## Dividing Fractions

### Learning Outcomes

• Use a model to describe the result of dividing a fraction by a fraction
• Use an algorithm to divide fractions

Why is $12\div 3=4?$ We previously modeled this with counters. How many groups of $3$ counters can be made from a group of $12$ counters? There are $4$ groups of $3$ counters. In other words, there are four $3\text{s}$ in $12$. So, $12\div 3=4$.
What about dividing fractions? Suppose we want to find the quotient: $\Large\frac{1}{2}\normalsize\div\Large\frac{1}{6}$. We need to figure out how many $\Large\frac{1}{6}\normalsize\text{s}$ there are in $\Large\frac{1}{2}$. We can use fraction tiles to model this division. We start by lining up the half and sixth fraction tiles as shown below. Notice, there are three $\Large\frac{1}{6}$ tiles in $\Large\frac{1}{2}$, so $\Large\frac{1}{2}\normalsize\div\Large\frac{1}{6}\normalsize=3$. ### Example

Model: $\Large\frac{1}{4}\normalsize\div\Large\frac{1}{8}$

Solution:
We want to determine how many $\Large\frac{1}{8}\normalsize\text{s}$ are in $\Large\frac{1}{4}$. Start with one $\Large\frac{1}{4}$ tile. Line up $\Large\frac{1}{8}$ tiles underneath the $\Large\frac{1}{4}$ tile. There are two $\Large\frac{1}{8}$s in $\Large\frac{1}{4}$.
So, $\Large\frac{1}{4}\normalsize\div\Large\frac{1}{8}\normalsize=2$.

### Try It

Model: $\Large\frac{1}{3}\normalsize\div\Large\frac{1}{6}$

Model: $\Large\frac{1}{2}\normalsize\div\Large\frac{1}{4}$

The following video shows another way to model division of two fractions.

### Example

Model: $2\div\Large\frac{1}{4}$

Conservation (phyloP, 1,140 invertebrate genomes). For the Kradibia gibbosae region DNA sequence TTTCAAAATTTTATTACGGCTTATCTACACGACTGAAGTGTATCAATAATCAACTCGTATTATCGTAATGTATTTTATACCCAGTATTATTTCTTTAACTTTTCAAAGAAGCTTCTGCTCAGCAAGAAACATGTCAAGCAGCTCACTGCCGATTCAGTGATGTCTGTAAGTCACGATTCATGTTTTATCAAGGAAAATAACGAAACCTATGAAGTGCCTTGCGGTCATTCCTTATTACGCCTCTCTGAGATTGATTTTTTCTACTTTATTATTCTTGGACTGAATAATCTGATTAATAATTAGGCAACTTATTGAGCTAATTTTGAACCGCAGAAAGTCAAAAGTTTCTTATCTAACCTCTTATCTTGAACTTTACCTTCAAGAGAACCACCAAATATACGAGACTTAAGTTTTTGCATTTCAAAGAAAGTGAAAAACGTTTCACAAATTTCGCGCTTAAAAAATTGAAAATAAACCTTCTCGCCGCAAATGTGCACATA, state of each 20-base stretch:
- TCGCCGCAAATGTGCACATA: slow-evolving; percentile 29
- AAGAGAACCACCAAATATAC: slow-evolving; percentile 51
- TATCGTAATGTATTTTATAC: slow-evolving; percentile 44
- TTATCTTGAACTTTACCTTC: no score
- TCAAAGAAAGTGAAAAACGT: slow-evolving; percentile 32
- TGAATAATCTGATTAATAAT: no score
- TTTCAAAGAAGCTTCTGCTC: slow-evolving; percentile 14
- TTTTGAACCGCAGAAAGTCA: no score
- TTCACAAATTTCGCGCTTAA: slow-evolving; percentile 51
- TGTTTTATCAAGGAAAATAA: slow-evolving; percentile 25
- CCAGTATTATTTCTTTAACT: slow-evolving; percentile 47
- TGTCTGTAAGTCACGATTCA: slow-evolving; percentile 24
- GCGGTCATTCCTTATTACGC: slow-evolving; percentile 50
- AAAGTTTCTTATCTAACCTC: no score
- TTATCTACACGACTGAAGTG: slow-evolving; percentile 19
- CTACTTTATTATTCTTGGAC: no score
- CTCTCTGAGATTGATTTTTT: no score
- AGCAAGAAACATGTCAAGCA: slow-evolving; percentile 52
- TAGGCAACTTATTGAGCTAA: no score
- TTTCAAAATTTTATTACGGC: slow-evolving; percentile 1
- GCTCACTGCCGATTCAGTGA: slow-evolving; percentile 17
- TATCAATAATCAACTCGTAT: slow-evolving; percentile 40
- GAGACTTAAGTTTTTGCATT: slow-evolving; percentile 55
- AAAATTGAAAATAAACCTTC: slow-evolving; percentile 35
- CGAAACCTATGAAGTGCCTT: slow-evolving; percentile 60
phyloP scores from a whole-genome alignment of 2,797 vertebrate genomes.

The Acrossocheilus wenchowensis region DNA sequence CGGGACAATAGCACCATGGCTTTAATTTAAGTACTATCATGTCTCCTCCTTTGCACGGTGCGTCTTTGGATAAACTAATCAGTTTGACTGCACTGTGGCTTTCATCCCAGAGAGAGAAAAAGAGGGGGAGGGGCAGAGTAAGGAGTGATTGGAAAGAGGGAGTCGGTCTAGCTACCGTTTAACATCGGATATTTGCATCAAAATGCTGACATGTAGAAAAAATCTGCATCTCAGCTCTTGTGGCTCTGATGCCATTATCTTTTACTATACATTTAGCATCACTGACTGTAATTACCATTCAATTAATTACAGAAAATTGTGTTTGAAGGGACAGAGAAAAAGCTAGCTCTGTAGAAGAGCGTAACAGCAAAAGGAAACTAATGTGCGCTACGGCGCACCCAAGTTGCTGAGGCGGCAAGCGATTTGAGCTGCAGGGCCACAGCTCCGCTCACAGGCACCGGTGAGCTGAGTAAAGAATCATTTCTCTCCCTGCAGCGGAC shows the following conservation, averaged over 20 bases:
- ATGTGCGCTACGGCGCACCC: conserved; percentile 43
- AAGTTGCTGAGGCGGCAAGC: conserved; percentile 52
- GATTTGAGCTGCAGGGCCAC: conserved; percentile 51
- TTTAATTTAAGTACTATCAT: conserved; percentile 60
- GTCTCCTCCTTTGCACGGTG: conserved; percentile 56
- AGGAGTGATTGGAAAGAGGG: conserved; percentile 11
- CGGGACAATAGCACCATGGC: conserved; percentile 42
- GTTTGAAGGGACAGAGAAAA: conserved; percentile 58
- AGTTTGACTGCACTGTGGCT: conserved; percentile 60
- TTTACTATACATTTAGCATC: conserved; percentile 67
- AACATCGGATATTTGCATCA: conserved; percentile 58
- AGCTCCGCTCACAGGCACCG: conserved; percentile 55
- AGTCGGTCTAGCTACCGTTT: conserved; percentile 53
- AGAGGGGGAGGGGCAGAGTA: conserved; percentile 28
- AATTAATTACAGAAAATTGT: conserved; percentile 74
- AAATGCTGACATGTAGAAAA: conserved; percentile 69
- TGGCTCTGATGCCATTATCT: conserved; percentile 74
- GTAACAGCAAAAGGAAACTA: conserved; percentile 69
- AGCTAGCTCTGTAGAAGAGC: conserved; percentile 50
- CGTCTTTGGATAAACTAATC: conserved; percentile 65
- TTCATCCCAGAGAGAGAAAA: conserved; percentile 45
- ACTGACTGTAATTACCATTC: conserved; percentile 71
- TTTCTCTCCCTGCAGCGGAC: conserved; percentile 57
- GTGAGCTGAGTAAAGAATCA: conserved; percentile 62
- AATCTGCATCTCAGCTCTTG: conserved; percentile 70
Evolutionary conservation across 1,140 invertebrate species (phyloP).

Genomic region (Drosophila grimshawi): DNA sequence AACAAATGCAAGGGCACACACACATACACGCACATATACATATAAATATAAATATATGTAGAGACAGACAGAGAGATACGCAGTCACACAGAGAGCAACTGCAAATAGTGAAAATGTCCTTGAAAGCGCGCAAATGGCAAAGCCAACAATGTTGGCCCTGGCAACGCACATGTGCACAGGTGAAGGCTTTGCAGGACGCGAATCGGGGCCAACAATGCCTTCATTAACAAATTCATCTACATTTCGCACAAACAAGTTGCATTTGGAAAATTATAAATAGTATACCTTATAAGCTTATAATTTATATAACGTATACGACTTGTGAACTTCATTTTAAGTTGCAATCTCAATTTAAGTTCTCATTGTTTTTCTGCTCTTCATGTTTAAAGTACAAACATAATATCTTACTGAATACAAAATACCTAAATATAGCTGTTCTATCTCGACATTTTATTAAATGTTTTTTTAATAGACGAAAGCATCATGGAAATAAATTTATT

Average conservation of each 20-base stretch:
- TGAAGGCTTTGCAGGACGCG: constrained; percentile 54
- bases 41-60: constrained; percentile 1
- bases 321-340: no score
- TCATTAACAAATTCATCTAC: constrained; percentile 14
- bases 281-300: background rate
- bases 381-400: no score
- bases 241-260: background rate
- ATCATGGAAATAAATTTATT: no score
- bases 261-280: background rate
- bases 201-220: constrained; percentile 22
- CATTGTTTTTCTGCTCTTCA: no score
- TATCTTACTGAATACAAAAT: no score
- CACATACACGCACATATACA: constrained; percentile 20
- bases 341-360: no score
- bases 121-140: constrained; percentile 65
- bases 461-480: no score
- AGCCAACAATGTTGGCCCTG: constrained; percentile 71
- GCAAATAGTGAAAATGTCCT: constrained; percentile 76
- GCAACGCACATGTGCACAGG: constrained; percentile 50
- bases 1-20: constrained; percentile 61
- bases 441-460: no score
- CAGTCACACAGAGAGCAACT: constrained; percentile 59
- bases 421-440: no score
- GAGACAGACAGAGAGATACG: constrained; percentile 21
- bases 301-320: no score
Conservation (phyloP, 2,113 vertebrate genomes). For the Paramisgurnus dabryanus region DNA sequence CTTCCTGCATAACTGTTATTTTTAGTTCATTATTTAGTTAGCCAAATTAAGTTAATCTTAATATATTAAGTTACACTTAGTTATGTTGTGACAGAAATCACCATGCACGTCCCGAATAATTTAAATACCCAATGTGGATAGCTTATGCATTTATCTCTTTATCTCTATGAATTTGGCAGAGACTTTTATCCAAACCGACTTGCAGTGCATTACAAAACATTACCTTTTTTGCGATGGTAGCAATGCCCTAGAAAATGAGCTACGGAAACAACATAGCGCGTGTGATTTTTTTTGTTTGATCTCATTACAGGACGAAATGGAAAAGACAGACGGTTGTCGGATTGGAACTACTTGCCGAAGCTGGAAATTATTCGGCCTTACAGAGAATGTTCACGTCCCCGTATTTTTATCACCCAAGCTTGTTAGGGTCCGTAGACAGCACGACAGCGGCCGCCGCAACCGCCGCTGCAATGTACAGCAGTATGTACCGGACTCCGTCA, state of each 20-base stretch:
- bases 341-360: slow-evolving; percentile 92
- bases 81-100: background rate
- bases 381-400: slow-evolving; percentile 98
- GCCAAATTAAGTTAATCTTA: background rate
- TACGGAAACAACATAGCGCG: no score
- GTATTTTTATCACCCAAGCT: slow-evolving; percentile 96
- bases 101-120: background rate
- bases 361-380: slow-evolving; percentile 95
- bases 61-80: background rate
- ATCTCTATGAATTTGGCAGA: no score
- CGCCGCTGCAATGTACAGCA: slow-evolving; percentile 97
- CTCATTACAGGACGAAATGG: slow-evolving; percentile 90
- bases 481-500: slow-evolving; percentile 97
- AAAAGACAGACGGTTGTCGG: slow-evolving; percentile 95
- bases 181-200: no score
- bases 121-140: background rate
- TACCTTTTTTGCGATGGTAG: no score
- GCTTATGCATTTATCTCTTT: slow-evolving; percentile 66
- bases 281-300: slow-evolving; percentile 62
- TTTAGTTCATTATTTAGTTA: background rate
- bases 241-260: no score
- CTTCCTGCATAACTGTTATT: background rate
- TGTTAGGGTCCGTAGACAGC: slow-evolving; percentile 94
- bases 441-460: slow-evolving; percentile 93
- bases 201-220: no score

### Try It

Model: $2\div\Large\frac{1}{3}$

Model: $3\div\Large\frac{1}{2}$

The next video shows more examples of how to divide a whole number by a fraction.

Let’s use money to model $2\div\Large\frac{1}{4}$ in another way. We often read $\Large\frac{1}{4}$ as a ‘quarter’, and we know that a quarter is one-fourth of a dollar as shown in the image below. So we can think of $2\div\Large\frac{1}{4}$ as, “How many quarters are there in two dollars?” One dollar is $4$ quarters, so $2$ dollars would be $8$ quarters. So again, $2\div\Large\frac{1}{4}\normalsize=8$.

The U.S. coin called a quarter is worth one-fourth of a dollar. Using fraction tiles, we showed that $\Large\frac{1}{2}\normalsize\div\Large\frac{1}{6}\normalsize=3$. Notice that $\Large\frac{1}{2}\cdot \frac{6}{1}\normalsize=3$ also. How are $\Large\frac{1}{6}$ and $\Large\frac{6}{1}$ related? They are reciprocals. This leads us to the procedure for fraction division.

### Fraction Division

If $a,b,c,\text{ and }d$ are numbers where $b\ne 0,c\ne 0,\text{ and }d\ne 0$, then

$\Large\frac{a}{b}\normalsize\div\Large\frac{c}{d}=\frac{a}{b}\cdot \frac{d}{c}$

To divide fractions, multiply the first fraction by the reciprocal of the second.

We need to say $b\ne 0,c\ne 0\text{ and }d\ne 0$ to be sure we don’t divide by zero.

Tip:  Here’s a rhyme to help you with dividing fractions.  When dividing fractions don’t ask why, just flip the second and multiply.

### Example

Divide, and write the answer in simplified form: $\Large\frac{2}{5}\normalsize\div\Large\left(-\frac{3}{7}\right)$

### Try It

Watch this video for more examples of dividing fractions using a reciprocal.

### Example

Divide, and write the answer in simplified form: $\Large\frac{2}{3}\normalsize\div\Large\frac{n}{5}$

### Example

Divide, and write the answer in simplified form: $\Large-\frac{3}{4}\normalsize\div\Large\left(-\frac{7}{8}\right)$

### Try It

The following video shows more examples of dividing fractions that are negative.

### Example

Divide, and write the answer in simplified form: $\Large\frac{7}{18}\normalsize\div\Large\frac{14}{27}$